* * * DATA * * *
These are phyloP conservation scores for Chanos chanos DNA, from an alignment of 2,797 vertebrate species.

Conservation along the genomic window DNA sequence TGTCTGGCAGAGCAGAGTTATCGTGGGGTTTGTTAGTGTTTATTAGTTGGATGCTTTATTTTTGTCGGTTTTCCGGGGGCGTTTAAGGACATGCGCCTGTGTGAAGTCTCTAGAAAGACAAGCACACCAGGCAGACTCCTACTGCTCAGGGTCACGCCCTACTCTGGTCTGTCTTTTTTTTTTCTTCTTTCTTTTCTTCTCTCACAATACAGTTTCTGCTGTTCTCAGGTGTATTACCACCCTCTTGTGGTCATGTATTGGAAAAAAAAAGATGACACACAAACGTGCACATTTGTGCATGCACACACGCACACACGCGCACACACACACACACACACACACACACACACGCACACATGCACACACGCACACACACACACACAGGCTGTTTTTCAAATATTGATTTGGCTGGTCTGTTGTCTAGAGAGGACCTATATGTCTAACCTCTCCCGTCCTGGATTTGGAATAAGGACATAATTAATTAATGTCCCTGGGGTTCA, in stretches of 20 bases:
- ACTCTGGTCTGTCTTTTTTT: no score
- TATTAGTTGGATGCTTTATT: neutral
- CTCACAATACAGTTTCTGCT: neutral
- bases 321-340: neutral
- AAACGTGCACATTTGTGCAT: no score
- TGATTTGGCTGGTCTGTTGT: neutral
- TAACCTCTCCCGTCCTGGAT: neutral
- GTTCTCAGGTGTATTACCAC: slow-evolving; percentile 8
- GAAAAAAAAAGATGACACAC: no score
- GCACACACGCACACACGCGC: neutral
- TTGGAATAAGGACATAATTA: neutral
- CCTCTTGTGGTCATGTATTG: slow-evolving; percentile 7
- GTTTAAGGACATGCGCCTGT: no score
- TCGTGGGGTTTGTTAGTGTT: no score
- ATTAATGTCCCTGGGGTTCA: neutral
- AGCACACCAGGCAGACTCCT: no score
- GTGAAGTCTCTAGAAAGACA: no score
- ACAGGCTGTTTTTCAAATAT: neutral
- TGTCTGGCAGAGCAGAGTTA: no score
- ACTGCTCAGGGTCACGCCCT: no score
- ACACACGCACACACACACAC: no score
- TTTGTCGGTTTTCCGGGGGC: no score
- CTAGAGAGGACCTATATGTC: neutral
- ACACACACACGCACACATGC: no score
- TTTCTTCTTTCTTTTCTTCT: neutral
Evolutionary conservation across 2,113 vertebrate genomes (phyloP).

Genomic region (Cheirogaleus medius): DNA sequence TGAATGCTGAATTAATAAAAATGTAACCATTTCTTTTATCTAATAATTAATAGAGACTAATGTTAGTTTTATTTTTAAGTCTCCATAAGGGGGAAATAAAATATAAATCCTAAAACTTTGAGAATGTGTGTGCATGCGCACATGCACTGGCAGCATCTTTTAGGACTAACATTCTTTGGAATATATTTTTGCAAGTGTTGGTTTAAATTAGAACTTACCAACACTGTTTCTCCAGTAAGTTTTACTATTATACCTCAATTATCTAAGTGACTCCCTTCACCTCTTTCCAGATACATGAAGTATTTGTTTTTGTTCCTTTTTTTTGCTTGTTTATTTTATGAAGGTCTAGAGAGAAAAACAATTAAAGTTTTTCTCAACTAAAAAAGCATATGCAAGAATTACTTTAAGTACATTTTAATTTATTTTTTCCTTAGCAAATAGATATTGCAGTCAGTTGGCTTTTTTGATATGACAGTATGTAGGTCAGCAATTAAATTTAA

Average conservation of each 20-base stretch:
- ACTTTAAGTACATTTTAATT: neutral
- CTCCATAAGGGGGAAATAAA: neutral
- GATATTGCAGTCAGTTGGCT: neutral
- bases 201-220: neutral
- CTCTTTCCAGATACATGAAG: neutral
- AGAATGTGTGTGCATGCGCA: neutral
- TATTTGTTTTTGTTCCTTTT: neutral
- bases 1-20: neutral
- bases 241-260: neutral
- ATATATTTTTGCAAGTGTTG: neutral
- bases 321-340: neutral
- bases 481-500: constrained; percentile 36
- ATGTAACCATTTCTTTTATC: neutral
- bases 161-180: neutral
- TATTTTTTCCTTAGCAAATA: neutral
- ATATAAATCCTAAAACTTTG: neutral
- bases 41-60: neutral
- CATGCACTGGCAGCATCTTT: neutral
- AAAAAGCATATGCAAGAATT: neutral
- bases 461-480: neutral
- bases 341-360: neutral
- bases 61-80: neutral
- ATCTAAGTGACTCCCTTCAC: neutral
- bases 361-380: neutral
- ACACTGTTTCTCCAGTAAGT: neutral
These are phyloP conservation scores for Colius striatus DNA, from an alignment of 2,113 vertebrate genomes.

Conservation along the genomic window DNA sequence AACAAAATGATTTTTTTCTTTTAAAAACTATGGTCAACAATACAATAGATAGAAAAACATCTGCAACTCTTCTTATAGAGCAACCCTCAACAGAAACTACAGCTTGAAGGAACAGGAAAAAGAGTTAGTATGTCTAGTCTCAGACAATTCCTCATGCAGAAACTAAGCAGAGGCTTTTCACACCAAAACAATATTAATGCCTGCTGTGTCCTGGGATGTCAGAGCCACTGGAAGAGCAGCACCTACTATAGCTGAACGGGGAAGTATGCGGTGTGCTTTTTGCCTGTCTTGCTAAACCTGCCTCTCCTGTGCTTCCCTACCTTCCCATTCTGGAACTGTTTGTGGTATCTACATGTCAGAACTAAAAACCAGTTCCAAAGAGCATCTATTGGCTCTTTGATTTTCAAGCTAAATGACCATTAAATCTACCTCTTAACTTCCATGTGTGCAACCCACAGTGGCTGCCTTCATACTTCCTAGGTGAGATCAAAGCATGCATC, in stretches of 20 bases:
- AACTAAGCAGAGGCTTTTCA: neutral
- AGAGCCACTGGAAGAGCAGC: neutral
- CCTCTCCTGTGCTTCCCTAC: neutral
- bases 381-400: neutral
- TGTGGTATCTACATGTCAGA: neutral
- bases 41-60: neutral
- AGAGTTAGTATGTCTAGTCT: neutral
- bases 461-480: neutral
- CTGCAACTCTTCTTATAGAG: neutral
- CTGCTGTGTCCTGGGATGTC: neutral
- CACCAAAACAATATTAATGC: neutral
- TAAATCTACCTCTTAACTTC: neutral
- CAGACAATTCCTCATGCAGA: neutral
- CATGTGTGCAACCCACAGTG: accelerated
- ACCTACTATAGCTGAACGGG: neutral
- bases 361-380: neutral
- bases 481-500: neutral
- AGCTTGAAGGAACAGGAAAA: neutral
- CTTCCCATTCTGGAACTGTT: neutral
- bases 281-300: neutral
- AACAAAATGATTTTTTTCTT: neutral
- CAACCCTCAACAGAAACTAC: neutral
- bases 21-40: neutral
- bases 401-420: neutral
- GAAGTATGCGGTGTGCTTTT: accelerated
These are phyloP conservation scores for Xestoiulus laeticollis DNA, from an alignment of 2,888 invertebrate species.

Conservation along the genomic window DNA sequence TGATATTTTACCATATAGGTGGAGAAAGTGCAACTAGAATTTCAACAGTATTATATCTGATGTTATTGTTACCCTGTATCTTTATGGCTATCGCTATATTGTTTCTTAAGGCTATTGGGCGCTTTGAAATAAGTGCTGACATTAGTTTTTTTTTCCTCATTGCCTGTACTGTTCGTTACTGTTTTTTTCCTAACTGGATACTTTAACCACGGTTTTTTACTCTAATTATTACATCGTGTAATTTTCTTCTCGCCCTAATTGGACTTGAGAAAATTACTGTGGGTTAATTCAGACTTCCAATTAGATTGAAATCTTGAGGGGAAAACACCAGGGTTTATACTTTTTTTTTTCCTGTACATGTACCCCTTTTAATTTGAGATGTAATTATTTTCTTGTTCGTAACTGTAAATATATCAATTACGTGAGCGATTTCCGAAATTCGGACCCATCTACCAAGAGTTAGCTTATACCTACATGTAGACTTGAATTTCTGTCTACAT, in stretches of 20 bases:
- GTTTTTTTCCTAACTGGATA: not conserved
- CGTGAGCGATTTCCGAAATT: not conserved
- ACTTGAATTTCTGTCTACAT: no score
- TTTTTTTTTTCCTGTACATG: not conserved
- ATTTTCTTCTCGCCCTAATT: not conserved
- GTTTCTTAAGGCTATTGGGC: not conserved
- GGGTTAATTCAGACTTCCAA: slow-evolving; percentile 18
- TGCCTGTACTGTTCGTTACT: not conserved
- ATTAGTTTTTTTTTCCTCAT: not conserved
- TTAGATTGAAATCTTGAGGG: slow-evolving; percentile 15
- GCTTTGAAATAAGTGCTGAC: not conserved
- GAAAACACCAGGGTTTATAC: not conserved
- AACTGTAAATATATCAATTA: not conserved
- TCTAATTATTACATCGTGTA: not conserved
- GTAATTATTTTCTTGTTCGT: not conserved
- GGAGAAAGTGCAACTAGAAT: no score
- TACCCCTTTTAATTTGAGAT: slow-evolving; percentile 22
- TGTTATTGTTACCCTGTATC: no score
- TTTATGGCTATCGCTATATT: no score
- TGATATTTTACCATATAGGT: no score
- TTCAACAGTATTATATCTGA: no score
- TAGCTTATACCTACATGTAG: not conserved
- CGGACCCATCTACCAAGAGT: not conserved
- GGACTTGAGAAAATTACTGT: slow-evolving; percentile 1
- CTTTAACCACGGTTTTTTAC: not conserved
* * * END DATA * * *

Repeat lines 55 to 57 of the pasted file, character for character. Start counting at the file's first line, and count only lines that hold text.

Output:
- ACACTGTTTCTCCAGTAAGT: neutral
These are phyloP conservation scores for Colius striatus DNA, from an alignment of 2,113 vertebrate genomes.

Conservation along the genomic window DNA sequence AACAAAATGATTTTTTTCTTTTAAAAACTATGGTCAACAATACAATAGATAGAAAAACATCTGCAACTCTTCTTATAGAGCAACCCTCAACAGAAACTACAGCTTGAAGGAACAGGAAAAAGAGTTAGTATGTCTAGTCTCAGACAATTCCTCATGCAGAAACTAAGCAGAGGCTTTTCACACCAAAACAATATTAATGCCTGCTGTGTCCTGGGATGTCAGAGCCACTGGAAGAGCAGCACCTACTATAGCTGAACGGGGAAGTATGCGGTGTGCTTTTTGCCTGTCTTGCTAAACCTGCCTCTCCTGTGCTTCCCTACCTTCCCATTCTGGAACTGTTTGTGGTATCTACATGTCAGAACTAAAAACCAGTTCCAAAGAGCATCTATTGGCTCTTTGATTTTCAAGCTAAATGACCATTAAATCTACCTCTTAACTTCCATGTGTGCAACCCACAGTGGCTGCCTTCATACTTCCTAGGTGAGATCAAAGCATGCATC, in stretches of 20 bases: